In a country as large as the United States, how is it possible to count each person residing within its borders, and why do we do it? Every 10 years, this is the challenge that the U.S. Department of Commerce’s Census Bureau takes on.
From the first Census in 1790 to the present day, all that we learn about ourselves from the counting of every person in the United States will help you and your family succeed. It is a great way to “make yourself count” by telling our leaders who we are and what we need.
If you need a closer-to-home reason for completing your Census form, think about the following:
1. Does your neighborhood have a lot of traffic congestion, elderly people living alone or over-crowded schools? Ensuring that everyone on your block and in your neighborhood is counted helps your community government work out public improvement strategies. Non-profit organizations use Census numbers to estimate the number of people they may serve in communities across the nation.
2. The hundreds of billions of dollars in federal and state funds allocated each year mean important things to you – things such as school lunch programs, hospitals and highways.
3. Many 911 emergency systems are based on maps developed from Census data. Census information helps health providers predict the spread of diseases through communities with children or elderly people. And when floods, tornadoes or earthquakes hit, the Census tells rescuers how many people will need their help.
4. Census numbers help budding entrepreneurs reduce financial risk and locate potential markets. This means more jobs in your town because businesses are able to determine the marketability of their products and services.
5. Although individual records are held confidential for 72 years, you can request a certificate from past Census counts that can be used to establish your age, residence or relationship—information that could help you qualify for a pension, establish citizenship, or obtain an inheritance. Right now, your children may even be on the Internet, using Census information to do their homework.
No matter what you may hear from your neighbors or people on TV or the radio, it is a fact that the information collected by the Census bureau is completely confidential. No court of law, not even the president of the United States, can find out respondents’ answers. All Census Bureau employees take an oath for life to keep Census information confidential. Any violation of that oath is punishable by a fine of up to $250,000 and five years in prison.
So now that you know why you should participate in the Census, here is what to expect.
There are three pieces of information you will receive, all designed to promote awareness of Census 2010 and your responsibility to respond. First, in early March, you will receive what is called an advance letter. This letter is designed to promote awareness that a Census questionnaire is on its way to you. This letter also gives you the option of asking for the questionnaire in Spanish.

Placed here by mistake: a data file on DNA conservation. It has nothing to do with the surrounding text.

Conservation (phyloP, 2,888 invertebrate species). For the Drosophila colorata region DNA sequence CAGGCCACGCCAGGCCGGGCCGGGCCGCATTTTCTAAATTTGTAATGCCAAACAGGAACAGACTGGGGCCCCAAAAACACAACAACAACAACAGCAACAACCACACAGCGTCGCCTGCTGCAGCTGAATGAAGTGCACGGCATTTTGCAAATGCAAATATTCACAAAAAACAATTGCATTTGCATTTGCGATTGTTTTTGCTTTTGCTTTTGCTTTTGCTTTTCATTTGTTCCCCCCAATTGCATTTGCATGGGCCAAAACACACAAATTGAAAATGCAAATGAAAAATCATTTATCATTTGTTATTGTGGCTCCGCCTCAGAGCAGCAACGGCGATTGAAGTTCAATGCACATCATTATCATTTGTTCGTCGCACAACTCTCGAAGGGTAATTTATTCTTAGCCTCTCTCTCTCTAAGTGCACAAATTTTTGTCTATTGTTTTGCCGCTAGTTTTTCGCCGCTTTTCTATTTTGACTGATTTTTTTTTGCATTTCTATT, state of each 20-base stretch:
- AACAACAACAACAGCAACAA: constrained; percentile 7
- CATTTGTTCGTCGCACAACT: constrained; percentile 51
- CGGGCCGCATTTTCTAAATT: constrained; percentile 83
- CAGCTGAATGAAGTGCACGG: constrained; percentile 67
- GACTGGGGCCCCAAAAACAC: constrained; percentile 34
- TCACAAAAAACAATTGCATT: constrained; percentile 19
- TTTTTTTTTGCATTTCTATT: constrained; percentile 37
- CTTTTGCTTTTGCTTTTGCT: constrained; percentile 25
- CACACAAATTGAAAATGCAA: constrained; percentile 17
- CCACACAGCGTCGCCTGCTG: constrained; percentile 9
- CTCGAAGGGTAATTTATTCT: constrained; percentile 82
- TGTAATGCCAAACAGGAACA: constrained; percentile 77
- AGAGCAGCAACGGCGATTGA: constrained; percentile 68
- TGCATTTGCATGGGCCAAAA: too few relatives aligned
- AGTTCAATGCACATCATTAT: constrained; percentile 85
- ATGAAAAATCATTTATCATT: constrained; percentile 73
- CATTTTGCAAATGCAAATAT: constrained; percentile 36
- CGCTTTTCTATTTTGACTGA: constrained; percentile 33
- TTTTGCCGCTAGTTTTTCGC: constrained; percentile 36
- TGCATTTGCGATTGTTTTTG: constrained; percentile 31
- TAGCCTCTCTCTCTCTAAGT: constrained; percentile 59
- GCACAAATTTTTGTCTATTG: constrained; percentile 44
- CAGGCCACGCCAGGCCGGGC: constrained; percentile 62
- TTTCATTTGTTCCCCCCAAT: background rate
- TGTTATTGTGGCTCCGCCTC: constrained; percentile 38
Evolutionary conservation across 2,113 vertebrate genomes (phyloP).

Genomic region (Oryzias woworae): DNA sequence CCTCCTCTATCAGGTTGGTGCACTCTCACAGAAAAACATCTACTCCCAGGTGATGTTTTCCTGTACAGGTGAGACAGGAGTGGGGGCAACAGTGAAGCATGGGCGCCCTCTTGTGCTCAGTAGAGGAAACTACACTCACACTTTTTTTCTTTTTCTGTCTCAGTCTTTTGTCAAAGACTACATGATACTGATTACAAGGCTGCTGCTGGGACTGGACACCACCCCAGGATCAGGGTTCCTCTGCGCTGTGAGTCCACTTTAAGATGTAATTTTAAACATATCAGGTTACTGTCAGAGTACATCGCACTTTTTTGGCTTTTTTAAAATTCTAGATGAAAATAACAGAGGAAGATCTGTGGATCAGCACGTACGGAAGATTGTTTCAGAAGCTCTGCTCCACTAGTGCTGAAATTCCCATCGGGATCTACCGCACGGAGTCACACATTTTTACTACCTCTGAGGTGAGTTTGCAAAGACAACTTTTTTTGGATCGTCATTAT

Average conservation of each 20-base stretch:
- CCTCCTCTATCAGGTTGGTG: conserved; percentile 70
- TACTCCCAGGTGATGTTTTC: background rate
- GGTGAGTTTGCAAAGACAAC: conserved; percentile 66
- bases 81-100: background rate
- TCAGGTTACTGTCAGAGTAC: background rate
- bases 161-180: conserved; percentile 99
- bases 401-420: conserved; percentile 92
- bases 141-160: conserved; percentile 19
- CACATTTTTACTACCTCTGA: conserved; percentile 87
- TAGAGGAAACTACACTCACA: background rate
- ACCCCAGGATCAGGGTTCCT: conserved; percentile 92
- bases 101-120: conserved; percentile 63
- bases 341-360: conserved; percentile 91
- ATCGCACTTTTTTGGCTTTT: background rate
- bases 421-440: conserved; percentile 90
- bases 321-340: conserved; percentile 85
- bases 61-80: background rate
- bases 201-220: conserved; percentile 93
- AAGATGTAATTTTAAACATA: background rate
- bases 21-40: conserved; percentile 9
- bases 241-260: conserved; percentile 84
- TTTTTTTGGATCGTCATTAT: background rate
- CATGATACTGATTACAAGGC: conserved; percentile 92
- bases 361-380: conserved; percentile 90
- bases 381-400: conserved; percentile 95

Then, a couple of weeks later, you will receive the official U.S Census 2010 questionnaire. Over 100 million households throughout the nation also will receive the questionnaires.
If you do not respond, you will receive a post card reminding you again about the importance of your response, as required by law.
After April 1, 2010, Census workers will spend a couple of months trying to locate and get information from households or families that failed to respond by mail. If your questionnaire is incomplete, a Census employee must contact you to obtain the missing information. If you do not respond or complete your form, you should expect an “enumerator,” or Census Bureau employee, to come knocking on your door.
Ensuring everyone is counted in the growing Latino population will require a community-based effort. The “ya es hora ¡HAGASE CONTAR!” (It's Time, Make Yourself Count) initiative is a nationally coordinated effort to ensure all of our community is counted. The only way to achieve a full count of our community is if every household makes the decision to make itself count, fills out their Census form, and returns it.
Participating in the Census keeps us on our path toward greater political, social and economic empowerment.
Fill out your Census form and be counted. For more information, visit www.yaeshora.info.
Ana Rivas Logan is a Miami-Dade County School Board member and a member of the board of directors of the National Association of Latino Elected and Appointed Officials (NALEO). Arturo Vargas is executive director of NALEO.